In a rare instance of common-sense bipartisanship, the U.S. Senate voted last week 63-30 to pass a biotech labeling bill—Roberts-Stabenow—that will protect consumers, advance free market principles, and support sound science. The legislation now heads over to the U.S. House of Representatives, which passed a voluntary GMO labeling bill last year.
The House is under pressure to pass the measure before it leaves for the August recess, July 15. To date, more than 50 bills have been introduced in dozens of states to require the labeling of genetically modified foods, or GMOs. In an affront to Federalism, a Vermont law took effect on July 1st usurping the power of the U.S. Congress to regulate interstate commerce. If the House fails to act, Vermont and other states following suit will upend the nation’s entire market system for food, from farming to supply to retail.
A patchwork of state-based labeling regimes will create mass confusion among consumers and cause food prices to skyrocket. Already in Vermont, over 3,000 products have been removed from grocery stores. Vermont families are finding fewer choices at higher prices while small businesses are seeing higher costs. WCAX reported “the average Price Chopper sells 35,000 items. Losing 3,000 is 10 percent of their inventory, leaving some experts to worry whether less competition will breed higher prices.” Robert Letovsky, a professor of business at St. Michael’s College, said “You now have less choice for consumers. Less choice means less competition, inevitably prices are going to rise.”
The Roberts-Stabenow legislation will prevent the proliferation of costly, unconstitutional state-based labeling mandates. GMOs are among the most analyzed subjects in science. With thousands of global studies affirming safety, the science over GM foods is unquestionably settled. The world’s most prestigious science, health, and academic institutions have confirmed and re-confirmed that GMO science does not pose a risk to our health, and GM foods are as safe and/or safer than conventional or organic foods.
The National Academies of Science, in a 400-page report on GMOs released in May 2016, concluded that there is “no substantiated evidence that foods from GE [genetically engineered] crops were less safe than foods from non-GE crops.” The study examined questions like: Are GMOs safe to eat? How do they affect the environment? Do they drive herbicide-resistance in weeds? Once again, scientists could not find a single instance where GMOs posed any harm to humans or animals. GMOs are safe and healthy, period.
Just two weeks ago more than 100 of the world’s leading scientists and Nobel Laureates took a stand against anti-GMO activists who deceitfully battle against the use of GM crops. In an open letter to Greenpeace and other activists, the scientists wrote that the environmental group and its supporters “have misrepresented [GMOs] risks, benefits, and impacts." The letter goes on to state that "scientific and regulatory agencies around the world have repeatedly and consistently found crops and foods improved through biotechnology to be as safe as, if not safer than those derived from any other method of production. There has never been a single confirmed case of a negative health outcome for humans or animals from their consumption."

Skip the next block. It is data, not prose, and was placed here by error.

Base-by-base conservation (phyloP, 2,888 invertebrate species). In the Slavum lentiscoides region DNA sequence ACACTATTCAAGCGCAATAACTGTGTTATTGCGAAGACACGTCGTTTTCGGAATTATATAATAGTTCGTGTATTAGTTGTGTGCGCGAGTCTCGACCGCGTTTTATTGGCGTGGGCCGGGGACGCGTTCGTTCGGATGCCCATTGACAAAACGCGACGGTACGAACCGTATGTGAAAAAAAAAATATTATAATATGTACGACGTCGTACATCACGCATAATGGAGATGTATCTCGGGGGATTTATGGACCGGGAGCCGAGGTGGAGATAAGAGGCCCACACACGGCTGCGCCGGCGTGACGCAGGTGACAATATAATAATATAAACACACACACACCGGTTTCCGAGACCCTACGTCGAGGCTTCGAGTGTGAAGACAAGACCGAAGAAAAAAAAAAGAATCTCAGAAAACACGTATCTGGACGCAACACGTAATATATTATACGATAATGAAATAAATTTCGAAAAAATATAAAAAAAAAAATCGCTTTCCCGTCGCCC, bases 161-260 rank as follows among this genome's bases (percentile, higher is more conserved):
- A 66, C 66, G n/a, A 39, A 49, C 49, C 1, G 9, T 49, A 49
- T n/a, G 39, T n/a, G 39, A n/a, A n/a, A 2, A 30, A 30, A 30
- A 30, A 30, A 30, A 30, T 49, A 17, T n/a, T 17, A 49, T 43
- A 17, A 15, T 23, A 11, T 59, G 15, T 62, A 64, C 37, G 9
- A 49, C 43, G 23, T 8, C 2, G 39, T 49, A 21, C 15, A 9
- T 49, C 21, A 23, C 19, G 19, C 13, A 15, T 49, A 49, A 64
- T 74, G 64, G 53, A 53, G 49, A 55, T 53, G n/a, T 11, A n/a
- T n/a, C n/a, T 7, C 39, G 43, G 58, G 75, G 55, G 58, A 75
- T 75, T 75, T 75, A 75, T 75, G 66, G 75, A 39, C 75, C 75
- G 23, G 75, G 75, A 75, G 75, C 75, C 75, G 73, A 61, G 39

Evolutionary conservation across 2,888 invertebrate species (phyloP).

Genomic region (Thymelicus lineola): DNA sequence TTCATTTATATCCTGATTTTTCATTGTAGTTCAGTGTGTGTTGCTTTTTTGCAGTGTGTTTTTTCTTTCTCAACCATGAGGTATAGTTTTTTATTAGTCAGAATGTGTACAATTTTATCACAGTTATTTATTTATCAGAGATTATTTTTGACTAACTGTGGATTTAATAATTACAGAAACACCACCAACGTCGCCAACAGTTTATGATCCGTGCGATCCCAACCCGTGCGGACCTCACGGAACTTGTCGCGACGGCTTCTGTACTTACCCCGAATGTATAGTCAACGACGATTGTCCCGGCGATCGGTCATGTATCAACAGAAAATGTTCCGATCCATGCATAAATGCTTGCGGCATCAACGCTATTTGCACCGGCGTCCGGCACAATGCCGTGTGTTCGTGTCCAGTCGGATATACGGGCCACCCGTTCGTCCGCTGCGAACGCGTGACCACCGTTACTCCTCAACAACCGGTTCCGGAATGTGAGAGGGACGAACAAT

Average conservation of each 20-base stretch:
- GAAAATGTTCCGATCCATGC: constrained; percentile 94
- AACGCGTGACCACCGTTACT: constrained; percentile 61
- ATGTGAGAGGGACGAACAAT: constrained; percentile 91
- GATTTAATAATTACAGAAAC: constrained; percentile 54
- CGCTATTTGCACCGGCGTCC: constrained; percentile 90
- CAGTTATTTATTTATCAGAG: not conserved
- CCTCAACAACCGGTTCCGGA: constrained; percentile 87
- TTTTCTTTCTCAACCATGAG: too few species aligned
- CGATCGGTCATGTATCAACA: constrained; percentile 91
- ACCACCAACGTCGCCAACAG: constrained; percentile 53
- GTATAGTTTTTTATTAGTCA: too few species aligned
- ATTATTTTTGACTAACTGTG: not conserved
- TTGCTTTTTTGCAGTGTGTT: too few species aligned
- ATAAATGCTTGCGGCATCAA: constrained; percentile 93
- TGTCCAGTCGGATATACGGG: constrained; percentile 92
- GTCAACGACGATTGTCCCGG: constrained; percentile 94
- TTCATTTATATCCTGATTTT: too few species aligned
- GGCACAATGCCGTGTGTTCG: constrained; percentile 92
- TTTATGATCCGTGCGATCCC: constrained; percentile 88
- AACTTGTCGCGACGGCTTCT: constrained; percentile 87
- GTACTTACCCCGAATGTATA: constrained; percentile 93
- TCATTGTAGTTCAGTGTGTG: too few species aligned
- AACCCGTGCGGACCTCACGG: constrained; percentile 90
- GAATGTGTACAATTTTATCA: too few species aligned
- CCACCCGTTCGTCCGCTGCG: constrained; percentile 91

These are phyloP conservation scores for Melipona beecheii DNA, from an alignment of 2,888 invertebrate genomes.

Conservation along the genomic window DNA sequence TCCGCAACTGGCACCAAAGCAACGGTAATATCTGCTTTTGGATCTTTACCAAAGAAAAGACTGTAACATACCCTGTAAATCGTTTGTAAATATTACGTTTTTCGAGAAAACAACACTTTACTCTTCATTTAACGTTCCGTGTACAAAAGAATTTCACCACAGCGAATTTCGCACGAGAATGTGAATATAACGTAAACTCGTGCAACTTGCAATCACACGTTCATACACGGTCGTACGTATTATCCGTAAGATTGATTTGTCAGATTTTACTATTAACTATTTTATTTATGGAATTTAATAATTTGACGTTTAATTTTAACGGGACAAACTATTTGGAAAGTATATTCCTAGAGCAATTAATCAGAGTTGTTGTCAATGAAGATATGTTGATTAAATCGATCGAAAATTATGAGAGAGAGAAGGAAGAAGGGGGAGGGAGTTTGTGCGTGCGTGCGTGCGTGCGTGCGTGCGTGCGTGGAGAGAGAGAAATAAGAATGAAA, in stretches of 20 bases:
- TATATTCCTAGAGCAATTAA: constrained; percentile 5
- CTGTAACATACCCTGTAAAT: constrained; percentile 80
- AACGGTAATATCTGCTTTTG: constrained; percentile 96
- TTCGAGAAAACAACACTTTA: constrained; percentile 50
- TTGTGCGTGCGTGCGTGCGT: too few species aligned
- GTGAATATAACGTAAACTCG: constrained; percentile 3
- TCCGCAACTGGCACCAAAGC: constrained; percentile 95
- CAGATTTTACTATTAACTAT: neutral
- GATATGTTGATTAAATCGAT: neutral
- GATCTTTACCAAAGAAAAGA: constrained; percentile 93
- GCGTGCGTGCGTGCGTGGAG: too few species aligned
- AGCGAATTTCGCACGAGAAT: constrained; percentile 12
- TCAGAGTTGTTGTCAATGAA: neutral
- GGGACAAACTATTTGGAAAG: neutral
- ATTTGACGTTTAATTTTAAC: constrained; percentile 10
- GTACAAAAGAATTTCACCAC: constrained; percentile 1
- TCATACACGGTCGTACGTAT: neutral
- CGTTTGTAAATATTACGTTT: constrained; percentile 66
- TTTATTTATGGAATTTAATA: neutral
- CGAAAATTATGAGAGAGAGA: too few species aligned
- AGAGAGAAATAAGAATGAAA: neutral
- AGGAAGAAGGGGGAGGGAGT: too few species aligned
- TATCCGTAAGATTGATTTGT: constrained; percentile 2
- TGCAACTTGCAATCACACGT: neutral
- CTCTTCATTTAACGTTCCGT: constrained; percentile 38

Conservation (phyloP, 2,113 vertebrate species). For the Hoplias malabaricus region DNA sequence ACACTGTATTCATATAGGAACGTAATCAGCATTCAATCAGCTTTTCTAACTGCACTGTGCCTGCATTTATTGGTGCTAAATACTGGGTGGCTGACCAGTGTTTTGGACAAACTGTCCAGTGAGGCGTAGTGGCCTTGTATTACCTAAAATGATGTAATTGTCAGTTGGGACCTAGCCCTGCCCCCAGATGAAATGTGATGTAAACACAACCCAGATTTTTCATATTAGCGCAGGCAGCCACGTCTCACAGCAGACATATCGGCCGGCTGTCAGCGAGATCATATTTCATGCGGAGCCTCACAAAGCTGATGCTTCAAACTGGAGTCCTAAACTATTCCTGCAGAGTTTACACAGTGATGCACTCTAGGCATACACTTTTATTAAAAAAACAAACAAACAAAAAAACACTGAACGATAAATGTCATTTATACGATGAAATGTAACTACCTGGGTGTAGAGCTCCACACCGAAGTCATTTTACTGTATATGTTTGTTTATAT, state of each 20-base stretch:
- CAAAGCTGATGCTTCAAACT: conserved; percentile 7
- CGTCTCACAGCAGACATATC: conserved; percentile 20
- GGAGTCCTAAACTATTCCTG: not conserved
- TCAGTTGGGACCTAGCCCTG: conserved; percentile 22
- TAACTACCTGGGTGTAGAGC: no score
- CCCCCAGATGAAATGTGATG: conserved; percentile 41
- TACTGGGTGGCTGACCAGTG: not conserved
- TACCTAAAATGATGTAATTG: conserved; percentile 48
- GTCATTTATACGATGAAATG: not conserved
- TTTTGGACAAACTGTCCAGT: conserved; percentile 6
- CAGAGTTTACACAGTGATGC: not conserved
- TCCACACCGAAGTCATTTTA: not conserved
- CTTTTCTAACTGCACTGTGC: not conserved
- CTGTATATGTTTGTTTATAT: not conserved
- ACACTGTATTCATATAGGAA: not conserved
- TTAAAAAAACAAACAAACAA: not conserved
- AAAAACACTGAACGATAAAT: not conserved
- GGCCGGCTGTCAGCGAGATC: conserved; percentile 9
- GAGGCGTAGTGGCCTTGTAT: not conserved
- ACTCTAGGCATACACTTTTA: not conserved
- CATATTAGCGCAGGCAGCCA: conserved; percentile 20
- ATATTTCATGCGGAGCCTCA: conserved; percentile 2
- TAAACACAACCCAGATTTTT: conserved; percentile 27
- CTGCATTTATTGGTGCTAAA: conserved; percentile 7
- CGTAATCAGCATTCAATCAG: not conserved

Yet, activists—like those in Vermont—still sound the anti-GMO alarm, and their failure to consider the science when advocating policy betrays their true agenda. The activists' ultimate goal is not "freedom of choice" or the "right to know" for consumers, as they claim, but to drive GM foods out of the market.
A free market requires a consistent, national labeling system to provide consumers information regardless of where they live or grocery shop. The House must act to pass Roberts-Stabenow. The bill is a critical, market-based proposal that will protect families, farmers, and businesses. The bill does not mandate “GMO warning labels” but rather will implement an innovative Smart Label technology (or QR code) that will offer consumers easy access to detailed information about their food choices.
The Roberts-Stabenow measure is founded on the consumer’s right-to-know, sound science, and free market principles. If it fails in the House, the anti-GMO activists will continue to stigmatize biotech science through their organized, yet dishonest, campaign of state-based labeling mandates. The results will be higher prices and fewer choices at the grocery store for all Americans.
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